Section of Atherosclerosis and Lipoprotein Research, Department of Medicine, Baylor College of Medicine and Center for Cardiovascular Disease Prevention, Methodist DeBakey Heart Center, Houston, TX, USA
High-mobility group box 1 (HMGB1) is released extracellularly upon cell necrosis acting as a mediator in tissue injury and inflammation. However, the molecular mechanisms for the proinflammatory effect of HMGB1 are poorly understood. Here, we define a novel function of HMGB1 in promoting Mac-1-dependent neutrophil recruitment. HMGB1 administration induced rapid neutrophil recruitment in vivo. HMGB1-mediated recruitment was prevented in mice deficient in the β2-integrin Mac-1 but not in those deficient in LFA-1. As observed by bone marrow chimera experiments, Mac-1-dependent neutrophil recruitment induced by HMGB1 required the presence of receptor for advanced glycation end products (RAGE) on neutrophils but not on endothelial cells. In vitro, HMGB1 enhanced the interaction between Mac-1 and RAGE. Consistently, HMGB1 activated Mac-1 as well as Mac-1-mediated adhesive and migratory functions of neutrophils in a RAGE-dependent manner. Moreover, HMGB1-induced activation of nuclear factor-κB in neutrophils required both Mac-1 and RAGE. Together, a novel HMGB1-dependent pathway for inflammatory cell recruitment and activation that requires the functional interplay between Mac-1 and RAGE is described here.
Leukocyte recruitment as an integral part of inflammatory processes requires multistep adhesive and signaling events including selectin-dependent rolling, chemokine-dependent leukocyte activation, and integrin-mediated firm adhesion and diapedesis (Springer, 1994). During firm endothelial adhesion of leukocytes, leukocyte β2-integrins, LFA-1 (αLβ2, CD11a/CD18), Mac-1 (αMβ2, CD11b/CD18), and p150,95 (αXβ2, CD11c/CD18), as well as β1-integrins interact with endothelial counterligands such as ICAM-1, surface-associated fibrinogen (FBG) or VCAM-1 (Gahmberg, 1997; Plow et al, 2000; Hogg et al, 2003). Among leukocyte integrins, Mac-1 plays an important role in innate immunity, as it may regulate inflammatory cell recruitment as well as pathogen recognition, phagocytosis, and neutrophil survival (Ehlers, 2000; Mayadas and Cullere, 2005). Interestingly, Mac-1 ligation on leukocytes may lead to activation of nuclear factor-κB (NF-κB) (Sitrin et al, 1998) and the activation of the consequent gene expression (Rezzonico et al, 2001), although the underlying mechanisms are poorly understood. The role of Mac-1 in innate immunity is in line with its propensity to be a highly versatile multiligand receptor (Ehlers, 2000) interacting with numerous ligands and counter-receptors. In addition, the functions of Mac-1 may be regulated by interactions in cis, that is, on the same leukocyte surface with other receptors, such as the FcγRIII or the urokinase receptor (Zhou et al, 1993; Tang et al, 1997; Petty et al, 2002; Mayadas and Cullere, 2005). Interestingly, although Mac-1 is notorious for interacting in trans with different cellular counter-receptors or matrix proteins, only a few membrane partners of Mac-1 in cis are identified that may regulate its activity (Ehlers, 2000; Petty et al, 2002).
High-mobility group box 1 (HMGB1), also named amphoterin, is a nuclear protein loosely bound to DNA that stabilizes nucleosome formation and regulates transcription (Dumitriu et al, 2005b; Lotze and Tracey, 2005). Emerging evidence has demonstrated an important role for extracellular HMGB1 as a very potent inflammatory mediator (Wang et al, 1999; Scaffidi et al, 2002; Dumitriu et al, 2005b; Lotze and Tracey, 2005). HMGB1 can be secreted into the extracellular space by activated macrophages and mature dendritic cells by an active process that may require the acetylation of the molecule in the nucleus (Bonaldi et al, 2003). Alternatively, HMGB1 is passively released by necrotic, but not apoptotic cells (Scaffidi et al, 2002), thereby representing a signal for tissue damage. Extracellular HMGB1 may interact with toll-like receptors (TLR) and/or RAGE (receptor for advanced glycation end products) (Dumitriu et al, 2005b; Lotze and Tracey, 2005). In particular, an interaction between HMGB1 and TLR-2 or TLR-4 has been demonstrated that may mediate the proinflammatory actions of HMGB1 (Park et al, 2004, 2006). On the other hand, RAGE is a multiligand receptor on vascular cells that plays a key role in inflammatory processes, especially at sites where its ligands accumulate (Schmidt et al, 2001; Chavakis et al, 2004). RAGE ligation may activate a range of signaling pathways including MAP kinases, rho GTPases, as well as activation of NF-κB (Schmidt et al, 2001; Yan et al, 2003). Recently, we established that endothelial RAGE interacts also with Mac-1 on leukocytes (Chavakis et al, 2003).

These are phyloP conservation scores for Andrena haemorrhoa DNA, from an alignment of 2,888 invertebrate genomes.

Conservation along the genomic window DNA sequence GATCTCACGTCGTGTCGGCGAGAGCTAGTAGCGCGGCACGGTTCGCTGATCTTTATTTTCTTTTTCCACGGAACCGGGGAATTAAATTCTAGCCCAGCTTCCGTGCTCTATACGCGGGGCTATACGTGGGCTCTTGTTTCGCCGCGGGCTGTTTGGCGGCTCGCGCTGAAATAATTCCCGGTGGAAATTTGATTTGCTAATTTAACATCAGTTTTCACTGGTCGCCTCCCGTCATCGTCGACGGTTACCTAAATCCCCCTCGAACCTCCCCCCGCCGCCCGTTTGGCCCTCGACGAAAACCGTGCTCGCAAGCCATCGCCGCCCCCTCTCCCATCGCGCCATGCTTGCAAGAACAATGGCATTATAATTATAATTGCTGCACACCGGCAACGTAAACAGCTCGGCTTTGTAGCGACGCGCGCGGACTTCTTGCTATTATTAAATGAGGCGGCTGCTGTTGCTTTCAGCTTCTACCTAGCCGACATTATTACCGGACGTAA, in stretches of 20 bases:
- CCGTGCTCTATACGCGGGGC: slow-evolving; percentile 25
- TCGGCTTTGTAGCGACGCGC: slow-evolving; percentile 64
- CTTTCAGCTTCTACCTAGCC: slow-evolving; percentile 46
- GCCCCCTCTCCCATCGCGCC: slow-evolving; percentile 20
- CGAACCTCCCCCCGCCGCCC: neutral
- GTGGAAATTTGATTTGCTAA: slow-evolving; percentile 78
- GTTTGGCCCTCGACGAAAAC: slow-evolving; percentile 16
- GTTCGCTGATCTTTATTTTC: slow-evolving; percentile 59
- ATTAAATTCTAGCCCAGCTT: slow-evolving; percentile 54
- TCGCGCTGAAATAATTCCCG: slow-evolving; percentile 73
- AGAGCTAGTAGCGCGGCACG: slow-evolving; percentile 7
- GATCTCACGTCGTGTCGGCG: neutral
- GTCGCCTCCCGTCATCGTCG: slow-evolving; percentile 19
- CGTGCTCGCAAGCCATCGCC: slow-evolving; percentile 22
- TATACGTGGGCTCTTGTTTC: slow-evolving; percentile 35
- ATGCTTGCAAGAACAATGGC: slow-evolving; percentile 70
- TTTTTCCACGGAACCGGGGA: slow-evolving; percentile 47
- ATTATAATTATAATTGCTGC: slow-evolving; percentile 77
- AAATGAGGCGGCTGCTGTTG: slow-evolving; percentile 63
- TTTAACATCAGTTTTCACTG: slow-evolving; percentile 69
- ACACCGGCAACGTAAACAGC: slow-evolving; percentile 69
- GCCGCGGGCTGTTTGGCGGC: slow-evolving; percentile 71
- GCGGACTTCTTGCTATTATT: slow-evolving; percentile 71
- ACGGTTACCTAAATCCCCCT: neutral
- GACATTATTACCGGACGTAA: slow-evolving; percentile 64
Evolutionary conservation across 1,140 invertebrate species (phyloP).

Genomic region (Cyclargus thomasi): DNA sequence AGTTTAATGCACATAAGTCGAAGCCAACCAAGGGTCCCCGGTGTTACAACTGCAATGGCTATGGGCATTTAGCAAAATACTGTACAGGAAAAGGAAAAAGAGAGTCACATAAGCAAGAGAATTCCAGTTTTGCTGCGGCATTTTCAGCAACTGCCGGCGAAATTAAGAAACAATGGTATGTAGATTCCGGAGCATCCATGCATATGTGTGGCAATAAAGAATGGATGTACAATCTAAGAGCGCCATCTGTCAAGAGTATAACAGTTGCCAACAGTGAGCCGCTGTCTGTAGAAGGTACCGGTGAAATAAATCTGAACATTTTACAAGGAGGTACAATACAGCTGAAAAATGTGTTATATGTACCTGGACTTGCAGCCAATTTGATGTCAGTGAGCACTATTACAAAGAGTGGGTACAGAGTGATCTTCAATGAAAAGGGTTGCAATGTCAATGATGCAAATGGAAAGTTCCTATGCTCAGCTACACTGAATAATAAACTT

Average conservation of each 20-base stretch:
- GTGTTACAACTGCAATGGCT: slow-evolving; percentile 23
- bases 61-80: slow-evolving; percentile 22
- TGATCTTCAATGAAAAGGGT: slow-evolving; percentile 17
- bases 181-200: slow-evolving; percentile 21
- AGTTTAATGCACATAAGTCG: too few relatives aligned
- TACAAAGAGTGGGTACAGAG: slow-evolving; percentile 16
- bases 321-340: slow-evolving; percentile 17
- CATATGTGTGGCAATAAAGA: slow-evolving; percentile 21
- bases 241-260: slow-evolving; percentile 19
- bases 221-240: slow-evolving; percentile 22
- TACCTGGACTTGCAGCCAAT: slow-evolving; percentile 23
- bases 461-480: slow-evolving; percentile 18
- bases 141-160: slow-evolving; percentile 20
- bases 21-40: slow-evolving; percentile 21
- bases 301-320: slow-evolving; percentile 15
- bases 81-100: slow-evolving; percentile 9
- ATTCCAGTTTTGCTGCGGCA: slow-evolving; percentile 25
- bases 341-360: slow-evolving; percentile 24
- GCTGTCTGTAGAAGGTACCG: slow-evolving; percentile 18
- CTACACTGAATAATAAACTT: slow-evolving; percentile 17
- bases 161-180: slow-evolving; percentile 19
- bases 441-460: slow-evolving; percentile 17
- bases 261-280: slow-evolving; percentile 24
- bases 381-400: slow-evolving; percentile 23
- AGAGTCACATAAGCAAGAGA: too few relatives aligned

Extracellular HMGB1 evokes a strong inflammatory response; it stimulates the release of multiple proinflammatory cytokines such as tumor necrosis factor (TNF) and interleukins in macrophages and neutrophils (Andersson et al, 2000) and induces the expression of adhesion molecules on endothelial cells, such as VCAM-1 and selectins, as well as it enhances dendritic cell maturation (Dumitriu et al, 2005a, 2005b; Lotze and Tracey, 2005). Robust leukocyte recruitment is a prominent hallmark associated with HMGB1-mediated inflammation (Dumitriu et al, 2005b; Lotze and Tracey, 2005). As observed in studies that entailed HMGB1 blockade in vivo, HMGB1 is important in the pathogenesis of sepsis (Wang et al, 1999; Yang et al, 2000), as well as in arthritis (Yang et al, 2005). Recent studies also indicated that HMGB1 may mediate inflammatory cell recruitment in acute hepatic necrosis (Tsung et al, 2005) and in acute lung injury (Kim et al, 2005; Lin et al, 2005). However, the molecular mechanisms underlying this proinflammatory function of HMGB1 remain to be clarified. In particular, it is not established yet whether HMGB1 affects extravasation-related functions of leukocytes, such as adhesion and migration. Here, we identify a novel pathway for HMGB1-mediated neutrophil recruitment that requires the functional interplay between RAGE and the β2-integrin Mac-1.